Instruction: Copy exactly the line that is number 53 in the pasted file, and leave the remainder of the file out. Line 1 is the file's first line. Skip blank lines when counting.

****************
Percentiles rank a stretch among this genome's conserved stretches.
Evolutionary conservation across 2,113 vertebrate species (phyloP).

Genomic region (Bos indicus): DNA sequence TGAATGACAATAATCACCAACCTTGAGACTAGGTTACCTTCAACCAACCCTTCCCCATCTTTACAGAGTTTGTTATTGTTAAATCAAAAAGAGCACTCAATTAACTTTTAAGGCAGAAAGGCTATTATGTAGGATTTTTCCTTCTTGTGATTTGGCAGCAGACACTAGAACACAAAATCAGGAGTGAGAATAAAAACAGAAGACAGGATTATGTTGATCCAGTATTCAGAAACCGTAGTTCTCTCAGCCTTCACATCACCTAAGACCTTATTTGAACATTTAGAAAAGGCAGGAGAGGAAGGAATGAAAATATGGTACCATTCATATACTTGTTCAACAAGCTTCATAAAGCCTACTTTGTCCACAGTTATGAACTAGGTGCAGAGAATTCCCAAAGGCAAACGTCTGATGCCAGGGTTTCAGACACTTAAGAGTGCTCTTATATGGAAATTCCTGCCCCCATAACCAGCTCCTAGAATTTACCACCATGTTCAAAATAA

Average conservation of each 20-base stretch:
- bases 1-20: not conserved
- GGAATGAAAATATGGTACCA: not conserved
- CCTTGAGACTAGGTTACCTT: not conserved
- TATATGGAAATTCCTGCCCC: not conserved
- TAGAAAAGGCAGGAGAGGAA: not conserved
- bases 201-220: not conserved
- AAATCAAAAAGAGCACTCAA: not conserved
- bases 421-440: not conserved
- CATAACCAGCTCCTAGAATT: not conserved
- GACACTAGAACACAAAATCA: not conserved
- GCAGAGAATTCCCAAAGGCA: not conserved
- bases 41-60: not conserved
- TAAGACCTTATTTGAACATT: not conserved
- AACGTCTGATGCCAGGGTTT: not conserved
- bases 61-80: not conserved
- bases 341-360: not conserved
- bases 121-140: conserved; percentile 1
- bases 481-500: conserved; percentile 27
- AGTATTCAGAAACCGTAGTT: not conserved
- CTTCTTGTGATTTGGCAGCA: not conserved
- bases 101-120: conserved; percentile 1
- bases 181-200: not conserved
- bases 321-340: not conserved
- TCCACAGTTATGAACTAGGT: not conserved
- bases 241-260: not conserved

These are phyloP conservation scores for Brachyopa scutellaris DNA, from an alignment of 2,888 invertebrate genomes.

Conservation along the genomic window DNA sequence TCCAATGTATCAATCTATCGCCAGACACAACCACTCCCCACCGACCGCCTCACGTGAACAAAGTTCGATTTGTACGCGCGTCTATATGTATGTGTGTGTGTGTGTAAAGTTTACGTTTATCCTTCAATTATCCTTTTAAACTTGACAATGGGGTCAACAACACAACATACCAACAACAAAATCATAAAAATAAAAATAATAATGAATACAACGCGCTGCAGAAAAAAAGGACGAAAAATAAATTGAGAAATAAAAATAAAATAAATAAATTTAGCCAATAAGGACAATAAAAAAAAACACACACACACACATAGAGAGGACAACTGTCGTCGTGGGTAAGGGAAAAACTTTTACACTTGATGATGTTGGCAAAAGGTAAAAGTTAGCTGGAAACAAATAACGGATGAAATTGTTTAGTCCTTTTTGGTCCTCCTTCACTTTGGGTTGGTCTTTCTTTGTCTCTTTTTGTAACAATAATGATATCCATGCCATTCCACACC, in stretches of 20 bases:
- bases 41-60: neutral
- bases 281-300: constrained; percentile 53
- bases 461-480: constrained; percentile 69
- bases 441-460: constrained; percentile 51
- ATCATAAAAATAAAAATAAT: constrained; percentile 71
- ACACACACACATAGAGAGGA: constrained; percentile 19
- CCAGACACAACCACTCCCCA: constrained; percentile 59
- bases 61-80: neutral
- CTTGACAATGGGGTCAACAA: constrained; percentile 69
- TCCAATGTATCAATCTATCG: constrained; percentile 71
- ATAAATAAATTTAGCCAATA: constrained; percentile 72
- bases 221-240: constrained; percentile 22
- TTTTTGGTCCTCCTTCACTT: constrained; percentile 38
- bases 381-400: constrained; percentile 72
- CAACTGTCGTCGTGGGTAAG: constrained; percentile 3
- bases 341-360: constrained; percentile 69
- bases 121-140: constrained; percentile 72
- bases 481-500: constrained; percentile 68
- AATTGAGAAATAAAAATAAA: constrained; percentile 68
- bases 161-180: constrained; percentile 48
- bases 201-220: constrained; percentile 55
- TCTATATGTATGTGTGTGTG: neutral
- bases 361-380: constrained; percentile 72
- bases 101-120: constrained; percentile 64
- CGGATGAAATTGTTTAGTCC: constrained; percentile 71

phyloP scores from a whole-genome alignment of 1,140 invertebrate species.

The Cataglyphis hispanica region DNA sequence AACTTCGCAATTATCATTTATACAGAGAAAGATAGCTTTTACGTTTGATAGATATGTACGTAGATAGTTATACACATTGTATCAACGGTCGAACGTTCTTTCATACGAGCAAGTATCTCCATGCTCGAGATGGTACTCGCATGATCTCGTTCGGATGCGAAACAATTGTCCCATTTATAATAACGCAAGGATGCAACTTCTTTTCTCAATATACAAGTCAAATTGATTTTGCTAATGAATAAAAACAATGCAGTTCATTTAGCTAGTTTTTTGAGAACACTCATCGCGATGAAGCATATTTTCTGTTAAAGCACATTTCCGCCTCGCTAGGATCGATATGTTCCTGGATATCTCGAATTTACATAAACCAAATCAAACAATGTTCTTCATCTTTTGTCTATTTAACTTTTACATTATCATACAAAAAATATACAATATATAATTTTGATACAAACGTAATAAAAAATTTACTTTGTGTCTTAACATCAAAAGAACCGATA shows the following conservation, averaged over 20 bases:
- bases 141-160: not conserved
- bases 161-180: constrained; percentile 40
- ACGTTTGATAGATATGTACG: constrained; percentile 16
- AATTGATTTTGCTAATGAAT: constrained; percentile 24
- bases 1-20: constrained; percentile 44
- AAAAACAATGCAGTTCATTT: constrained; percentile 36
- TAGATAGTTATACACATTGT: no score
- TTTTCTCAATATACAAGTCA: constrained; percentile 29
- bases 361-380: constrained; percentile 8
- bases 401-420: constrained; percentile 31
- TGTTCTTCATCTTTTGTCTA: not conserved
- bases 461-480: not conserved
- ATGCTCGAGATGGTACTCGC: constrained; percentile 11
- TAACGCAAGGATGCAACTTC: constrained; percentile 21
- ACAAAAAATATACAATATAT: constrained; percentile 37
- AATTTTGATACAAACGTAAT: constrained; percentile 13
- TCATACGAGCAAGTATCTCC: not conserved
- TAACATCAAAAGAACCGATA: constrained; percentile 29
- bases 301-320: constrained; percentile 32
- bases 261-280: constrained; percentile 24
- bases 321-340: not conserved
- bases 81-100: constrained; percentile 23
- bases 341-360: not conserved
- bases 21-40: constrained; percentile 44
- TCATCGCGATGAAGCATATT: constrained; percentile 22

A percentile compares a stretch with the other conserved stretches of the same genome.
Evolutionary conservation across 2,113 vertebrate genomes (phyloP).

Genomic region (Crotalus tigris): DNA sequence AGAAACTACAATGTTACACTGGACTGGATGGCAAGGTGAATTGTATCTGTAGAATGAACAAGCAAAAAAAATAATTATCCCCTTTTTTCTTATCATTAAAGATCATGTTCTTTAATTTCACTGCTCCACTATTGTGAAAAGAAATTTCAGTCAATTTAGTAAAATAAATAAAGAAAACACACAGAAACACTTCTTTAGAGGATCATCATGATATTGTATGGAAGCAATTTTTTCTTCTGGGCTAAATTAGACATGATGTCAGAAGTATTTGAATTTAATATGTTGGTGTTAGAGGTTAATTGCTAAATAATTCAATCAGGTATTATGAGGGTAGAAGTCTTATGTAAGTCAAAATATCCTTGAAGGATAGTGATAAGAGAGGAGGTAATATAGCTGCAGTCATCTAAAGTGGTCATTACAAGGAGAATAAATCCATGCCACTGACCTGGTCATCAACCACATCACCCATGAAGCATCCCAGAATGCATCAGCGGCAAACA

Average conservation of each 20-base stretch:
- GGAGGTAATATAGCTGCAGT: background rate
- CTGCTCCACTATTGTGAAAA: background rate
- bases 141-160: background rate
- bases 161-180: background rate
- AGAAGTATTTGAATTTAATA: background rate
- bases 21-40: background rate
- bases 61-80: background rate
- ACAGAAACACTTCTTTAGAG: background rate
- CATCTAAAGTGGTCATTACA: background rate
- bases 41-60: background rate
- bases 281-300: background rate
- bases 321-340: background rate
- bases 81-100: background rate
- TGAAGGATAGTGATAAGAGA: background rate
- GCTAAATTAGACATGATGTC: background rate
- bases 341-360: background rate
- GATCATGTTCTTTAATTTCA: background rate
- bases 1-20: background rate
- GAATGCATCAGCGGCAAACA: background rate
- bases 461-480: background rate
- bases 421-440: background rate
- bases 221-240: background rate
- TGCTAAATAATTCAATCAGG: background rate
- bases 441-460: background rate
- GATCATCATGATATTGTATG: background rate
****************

- TCTATATGTATGTGTGTGTG: neutral